or to_phase(signal, 1)

return atan(SIGNAL.im,SIGNAL.re), the phase of the input SIGNAL.
If the second argument is present and non-0, the phase will be in
degrees; by default the phase is in radians.

To_phase attempts to unroll any jumps from -180 to +180 degrees
or vice-versa; zero phase will be taken somewhere near the middle
of the signal.  The external variable to_phase_eps controls the
details of this unrolling; you can turn off unrolling by setting
to_phase_eps=0.0 (initially it is 0.3).

*/
{
p= atan(signal.im, signal.re+!abs(signal));
np= numberof(p);
if (np>2) {
p0= p(1:-1);
p1= p(2:0);
eps= (1.00000001-to_phase_eps)*pi;
up= where((p0>=eps)&(p1<=-eps));
dn= where((p0<=-eps)&(p1>=eps));
}
if (degrees) p*= 180/pi;
return p;
}

to_phase_eps= 0.3;

/* ------------------------------------------------------------------------ */
/* the frequency responses of the Butterworth, Chebyshev, and Cauer
* filters have simple analytic forms
* - note the frequency scaling rules are also simple */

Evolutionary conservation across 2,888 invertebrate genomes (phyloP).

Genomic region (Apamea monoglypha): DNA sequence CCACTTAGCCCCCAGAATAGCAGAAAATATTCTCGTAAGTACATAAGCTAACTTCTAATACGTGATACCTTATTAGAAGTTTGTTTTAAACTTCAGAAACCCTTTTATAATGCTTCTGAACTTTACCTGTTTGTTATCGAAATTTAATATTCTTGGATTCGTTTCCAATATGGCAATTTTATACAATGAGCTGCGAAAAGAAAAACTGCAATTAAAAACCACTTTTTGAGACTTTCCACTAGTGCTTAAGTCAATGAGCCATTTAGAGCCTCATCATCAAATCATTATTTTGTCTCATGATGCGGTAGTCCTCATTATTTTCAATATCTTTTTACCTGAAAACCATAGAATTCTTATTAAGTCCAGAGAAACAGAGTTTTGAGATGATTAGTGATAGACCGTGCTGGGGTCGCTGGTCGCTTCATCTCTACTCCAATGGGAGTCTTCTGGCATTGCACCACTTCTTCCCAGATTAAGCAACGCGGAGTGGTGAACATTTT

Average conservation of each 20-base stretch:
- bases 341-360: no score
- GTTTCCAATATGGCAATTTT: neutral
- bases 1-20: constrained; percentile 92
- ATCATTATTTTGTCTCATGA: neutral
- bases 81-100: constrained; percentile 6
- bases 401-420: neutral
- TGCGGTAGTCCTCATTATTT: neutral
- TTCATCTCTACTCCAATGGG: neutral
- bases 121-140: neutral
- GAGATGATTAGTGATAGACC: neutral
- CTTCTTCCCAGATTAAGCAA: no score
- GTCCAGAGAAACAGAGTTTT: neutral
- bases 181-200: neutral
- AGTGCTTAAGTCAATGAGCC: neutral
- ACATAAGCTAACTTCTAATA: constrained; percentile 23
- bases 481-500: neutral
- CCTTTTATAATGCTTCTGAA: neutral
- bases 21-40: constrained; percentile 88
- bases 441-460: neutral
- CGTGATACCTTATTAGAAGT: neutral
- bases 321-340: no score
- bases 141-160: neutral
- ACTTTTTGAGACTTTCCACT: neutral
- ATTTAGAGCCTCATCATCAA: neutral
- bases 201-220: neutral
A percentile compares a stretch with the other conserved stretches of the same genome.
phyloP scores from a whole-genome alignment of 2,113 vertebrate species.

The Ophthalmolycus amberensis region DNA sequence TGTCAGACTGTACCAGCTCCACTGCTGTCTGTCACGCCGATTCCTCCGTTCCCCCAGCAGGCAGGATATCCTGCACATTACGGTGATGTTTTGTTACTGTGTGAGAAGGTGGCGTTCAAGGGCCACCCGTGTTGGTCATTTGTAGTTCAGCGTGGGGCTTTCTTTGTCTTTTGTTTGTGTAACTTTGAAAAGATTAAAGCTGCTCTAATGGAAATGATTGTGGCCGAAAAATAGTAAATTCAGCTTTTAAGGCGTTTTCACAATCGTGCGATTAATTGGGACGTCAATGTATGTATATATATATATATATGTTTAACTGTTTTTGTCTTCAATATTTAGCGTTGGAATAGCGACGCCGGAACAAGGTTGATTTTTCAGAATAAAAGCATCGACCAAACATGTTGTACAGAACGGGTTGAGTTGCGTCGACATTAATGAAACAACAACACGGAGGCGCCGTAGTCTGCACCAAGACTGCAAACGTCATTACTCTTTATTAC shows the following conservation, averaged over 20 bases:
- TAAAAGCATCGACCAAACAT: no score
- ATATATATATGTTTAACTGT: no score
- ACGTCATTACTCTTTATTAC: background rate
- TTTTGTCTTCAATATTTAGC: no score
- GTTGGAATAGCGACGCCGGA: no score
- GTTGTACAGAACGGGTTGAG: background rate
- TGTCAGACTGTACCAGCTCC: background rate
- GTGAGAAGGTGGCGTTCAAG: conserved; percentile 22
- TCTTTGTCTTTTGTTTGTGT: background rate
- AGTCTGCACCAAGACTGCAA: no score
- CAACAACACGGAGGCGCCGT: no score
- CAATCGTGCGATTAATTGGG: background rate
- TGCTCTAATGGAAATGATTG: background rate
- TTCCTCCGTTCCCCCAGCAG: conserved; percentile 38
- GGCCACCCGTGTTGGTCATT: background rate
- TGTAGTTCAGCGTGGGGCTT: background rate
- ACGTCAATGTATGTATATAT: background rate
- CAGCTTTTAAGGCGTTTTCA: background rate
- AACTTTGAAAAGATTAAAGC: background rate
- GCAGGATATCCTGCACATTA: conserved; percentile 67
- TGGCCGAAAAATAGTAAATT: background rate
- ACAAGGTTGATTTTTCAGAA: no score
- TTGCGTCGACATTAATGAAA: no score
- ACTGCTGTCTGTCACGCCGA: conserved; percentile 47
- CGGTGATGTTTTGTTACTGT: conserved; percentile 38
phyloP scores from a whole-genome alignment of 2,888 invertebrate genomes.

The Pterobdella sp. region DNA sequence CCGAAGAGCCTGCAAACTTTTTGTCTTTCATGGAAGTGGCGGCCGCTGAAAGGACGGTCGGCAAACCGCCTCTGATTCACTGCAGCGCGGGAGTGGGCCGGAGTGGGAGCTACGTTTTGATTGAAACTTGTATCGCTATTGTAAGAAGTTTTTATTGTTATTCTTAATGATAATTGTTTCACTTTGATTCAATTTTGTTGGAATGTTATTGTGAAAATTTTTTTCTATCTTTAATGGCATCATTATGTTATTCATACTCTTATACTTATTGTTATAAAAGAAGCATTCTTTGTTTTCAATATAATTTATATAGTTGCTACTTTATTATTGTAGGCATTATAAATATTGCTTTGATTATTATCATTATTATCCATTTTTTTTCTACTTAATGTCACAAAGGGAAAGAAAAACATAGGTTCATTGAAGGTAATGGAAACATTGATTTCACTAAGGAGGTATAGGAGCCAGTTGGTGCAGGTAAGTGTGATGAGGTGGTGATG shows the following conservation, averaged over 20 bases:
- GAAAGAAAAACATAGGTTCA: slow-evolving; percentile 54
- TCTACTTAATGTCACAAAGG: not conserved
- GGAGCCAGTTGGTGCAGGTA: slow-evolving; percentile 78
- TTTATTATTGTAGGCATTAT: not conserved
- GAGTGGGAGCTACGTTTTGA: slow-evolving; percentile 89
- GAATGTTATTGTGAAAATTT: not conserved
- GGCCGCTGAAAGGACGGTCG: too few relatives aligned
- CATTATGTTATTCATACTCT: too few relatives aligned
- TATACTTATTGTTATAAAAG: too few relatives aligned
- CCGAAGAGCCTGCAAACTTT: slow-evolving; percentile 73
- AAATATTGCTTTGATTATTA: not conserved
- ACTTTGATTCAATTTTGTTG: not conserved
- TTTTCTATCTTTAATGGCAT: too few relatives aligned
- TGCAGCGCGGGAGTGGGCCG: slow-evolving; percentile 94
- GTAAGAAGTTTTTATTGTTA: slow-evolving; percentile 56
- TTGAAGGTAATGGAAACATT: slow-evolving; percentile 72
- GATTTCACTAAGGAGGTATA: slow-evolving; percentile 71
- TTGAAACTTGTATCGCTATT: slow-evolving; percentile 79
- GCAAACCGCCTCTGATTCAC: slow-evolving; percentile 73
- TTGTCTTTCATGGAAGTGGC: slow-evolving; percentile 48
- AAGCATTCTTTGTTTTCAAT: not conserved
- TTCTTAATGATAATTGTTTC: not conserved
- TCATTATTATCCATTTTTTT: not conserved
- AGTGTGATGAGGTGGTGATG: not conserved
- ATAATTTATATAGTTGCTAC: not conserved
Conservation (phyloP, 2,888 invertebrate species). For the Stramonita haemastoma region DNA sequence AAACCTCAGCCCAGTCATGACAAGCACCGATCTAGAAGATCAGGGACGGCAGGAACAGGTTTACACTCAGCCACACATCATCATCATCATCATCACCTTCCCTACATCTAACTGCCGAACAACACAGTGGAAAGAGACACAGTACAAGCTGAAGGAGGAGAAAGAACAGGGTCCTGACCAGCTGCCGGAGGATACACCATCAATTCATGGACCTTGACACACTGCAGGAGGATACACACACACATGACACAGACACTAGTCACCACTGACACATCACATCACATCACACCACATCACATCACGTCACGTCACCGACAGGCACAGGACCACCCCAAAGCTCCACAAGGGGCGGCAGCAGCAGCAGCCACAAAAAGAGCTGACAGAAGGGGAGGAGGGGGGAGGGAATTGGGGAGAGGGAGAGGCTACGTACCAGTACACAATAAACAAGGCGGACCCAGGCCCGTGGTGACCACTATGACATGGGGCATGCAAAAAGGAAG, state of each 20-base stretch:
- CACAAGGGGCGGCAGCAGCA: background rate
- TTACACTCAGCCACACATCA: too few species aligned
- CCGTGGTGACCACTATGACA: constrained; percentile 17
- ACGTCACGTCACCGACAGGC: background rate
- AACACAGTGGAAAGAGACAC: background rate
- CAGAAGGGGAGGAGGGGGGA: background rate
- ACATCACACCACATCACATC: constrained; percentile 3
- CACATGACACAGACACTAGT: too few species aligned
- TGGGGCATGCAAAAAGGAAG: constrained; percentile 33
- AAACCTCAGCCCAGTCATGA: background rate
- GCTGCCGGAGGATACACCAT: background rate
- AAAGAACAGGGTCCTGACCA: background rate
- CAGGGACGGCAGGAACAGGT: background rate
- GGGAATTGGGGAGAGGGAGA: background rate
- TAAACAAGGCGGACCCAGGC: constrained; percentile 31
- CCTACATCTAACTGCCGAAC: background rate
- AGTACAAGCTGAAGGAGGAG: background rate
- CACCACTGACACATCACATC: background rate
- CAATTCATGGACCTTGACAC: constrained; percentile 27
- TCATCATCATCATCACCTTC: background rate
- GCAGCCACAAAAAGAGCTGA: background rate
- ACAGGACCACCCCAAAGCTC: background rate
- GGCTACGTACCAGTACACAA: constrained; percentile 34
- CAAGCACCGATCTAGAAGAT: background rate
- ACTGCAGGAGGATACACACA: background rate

func butter (np,w,wc,db)
/* DOCUMENT butter(np, w)
or butter(np, w, wc, db)

return frequency response (amplitude) for Butterworth filter;
the parameters are the same as for fil_butter.

*/
{
if (db) w*= (10.^(0.1*db)-1.)^(0.5/np);
if (wc) w/= wc;
return 1./sqrt(1.+w^(2*np));
}

func cheby1 (np,ripple,w,wc,db)
/* DOCUMENT cheby1(np, ripple, w)
or cheby1(np, ripple, w, wc, db)

return frequency response (amplitude) for Chebyshev filter;
the parameters are the same as for fil_cheby1.

*/
{
eps2= 10.^(0.1*ripple)-1.;
if (db) w*= cosh(acosh(sqrt((10.^(0.1*db)-1.)/eps2))/np);
if (wc) w/= wc;
/* 1/sqrt(1+eps2*Tn(w)^2) where Tn is nth Chebyshev polynomial */
if (numberof(list)) cn= 1./(1.+eps2*cos(np*acos(w(list)))^2);
if (numberof(list)) {
cnw= sech(np*acosh(w(list)))^2;
cnw= cnw/(cnw+eps2);
}
}

func cheby2 (np,atten,w,wc,db)
/* DOCUMENT cheby2(np, atten, w)
or cheby2(np, atten, w, wc, db)

return frequency response (amplitude) for inverse Chebyshev filter;
the parameters are the same as for fil_cheby2.

*/
{
eps2= 1./(10.^(0.1*atten)-1.);
if (db) w*= sech(acosh(1./sqrt((10.^(0.1*db)-1.)*eps2))/np);
if (wc) w/= wc;